Considering the quality of the business-minded network, LinkedIn Answers has the potential to do really well. However, the early questions could use some self-promotion spam filtering. I’d also like to see a search feature installed so you could search for specific questions or answers instead of browsing them.

Answering questions may be an excellent opportunity for some people to boost their career or “expert status,” but I urge  LinkedIn users to be cautious with their answers. Much like other things on the web, one little slip up could hurt your reputation down the road. LinkedIn Answers would not a good place to get involved in a flame thread. For those looking to boost their connection count, chiming in on a few question & answer sessions could help increase your exposure to new people.

It’s About Time

Time Magazine‘s “Person of the Year” just came out. In 2004, George Bush took the honors. In 2005, it featured Bill & Melinda Gates, plus Bono. This year, Time Magazine decided to feature me! Or you. Depending on who’s holding up the cover featuring a mylar mirror.  Time person of the year

As I read through the feature (on their site of course–I would never pay for the magazine), I noticed it really shouldn’t say you. It should say “Web Junkies” because when they describe “you,” they talk about video bloggers, Wikipedia editors, Flickr posters, Firefox creators and YouTube founders. Hardly an example of your typical American or Time Magazine subscriber.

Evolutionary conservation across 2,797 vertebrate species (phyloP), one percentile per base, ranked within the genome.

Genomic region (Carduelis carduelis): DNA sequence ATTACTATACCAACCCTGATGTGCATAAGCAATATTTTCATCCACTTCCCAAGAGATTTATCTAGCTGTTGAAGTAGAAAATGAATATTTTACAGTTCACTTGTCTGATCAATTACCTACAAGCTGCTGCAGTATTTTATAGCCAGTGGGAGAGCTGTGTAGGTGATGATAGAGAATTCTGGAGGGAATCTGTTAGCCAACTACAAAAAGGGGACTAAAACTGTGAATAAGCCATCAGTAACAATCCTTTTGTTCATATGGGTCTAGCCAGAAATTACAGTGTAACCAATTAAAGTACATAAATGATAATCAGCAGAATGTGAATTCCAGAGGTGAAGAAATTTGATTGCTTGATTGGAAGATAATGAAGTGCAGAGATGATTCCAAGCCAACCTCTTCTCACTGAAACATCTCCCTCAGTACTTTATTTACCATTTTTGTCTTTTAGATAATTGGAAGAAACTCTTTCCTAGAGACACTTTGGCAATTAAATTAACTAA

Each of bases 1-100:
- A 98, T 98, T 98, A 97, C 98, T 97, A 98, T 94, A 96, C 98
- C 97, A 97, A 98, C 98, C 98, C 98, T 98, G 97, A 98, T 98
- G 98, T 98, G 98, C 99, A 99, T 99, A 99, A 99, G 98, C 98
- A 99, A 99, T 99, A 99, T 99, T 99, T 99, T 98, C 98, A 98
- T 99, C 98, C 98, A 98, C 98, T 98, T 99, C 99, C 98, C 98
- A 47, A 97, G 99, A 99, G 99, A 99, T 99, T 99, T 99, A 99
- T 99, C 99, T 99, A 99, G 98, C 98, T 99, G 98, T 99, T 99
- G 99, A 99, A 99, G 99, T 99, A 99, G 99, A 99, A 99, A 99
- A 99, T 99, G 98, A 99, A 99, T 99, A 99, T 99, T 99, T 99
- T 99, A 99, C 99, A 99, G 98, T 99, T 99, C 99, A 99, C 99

Regardless, my first thoughts were: Cool. Someone finally gives recognition to those who have contributed to the growth of the Web. But after reading through all their features, I realized this really was just about recent Web hype.

The cover might as well said “YouTube” instead of “You” as YouTube must have been mentioned a hundred times. YouTube is great, but I wouldn’t be surprised to see YouTube decline in popularity in favor of the next wave of Web 2.0 newcommers. It would almost be the online communities’ way of slapping traditional media back in the face. I can almost hear the public now: “You Don’t Determine Who Is the Person of the Year – We Do!” Because let’s face it, should Time editors really get to determine who the person of the year is? Let’s face it, when Time picks the person of the year, it is all really about Time and not the person they pick.

Okay enough dissing Time. I do appreciate them pickin “us” over political figures or CEOs. Ironically, I’m signing off to go cast my nominations for Webby Person of the Year

MSN Duplicate Content Oversensitivity Being Exploited

MSN Search, being the newest of the big engines, is still trying to get a handle on search spam and had been slowly chipping away at it, but the problems are now getting worse since the switch to MSN Live.

In particular, MSN’s duplicate content algorithm penalties are too sensitive and too severe, causing a simple hack to be an effective way to remove a competitor’s site from the rankings. Let’s hope MSN fixes this right away and even takes notes as to who threw up content hoping to exploit it once it became known.

Credit to ThreadWatch for the find.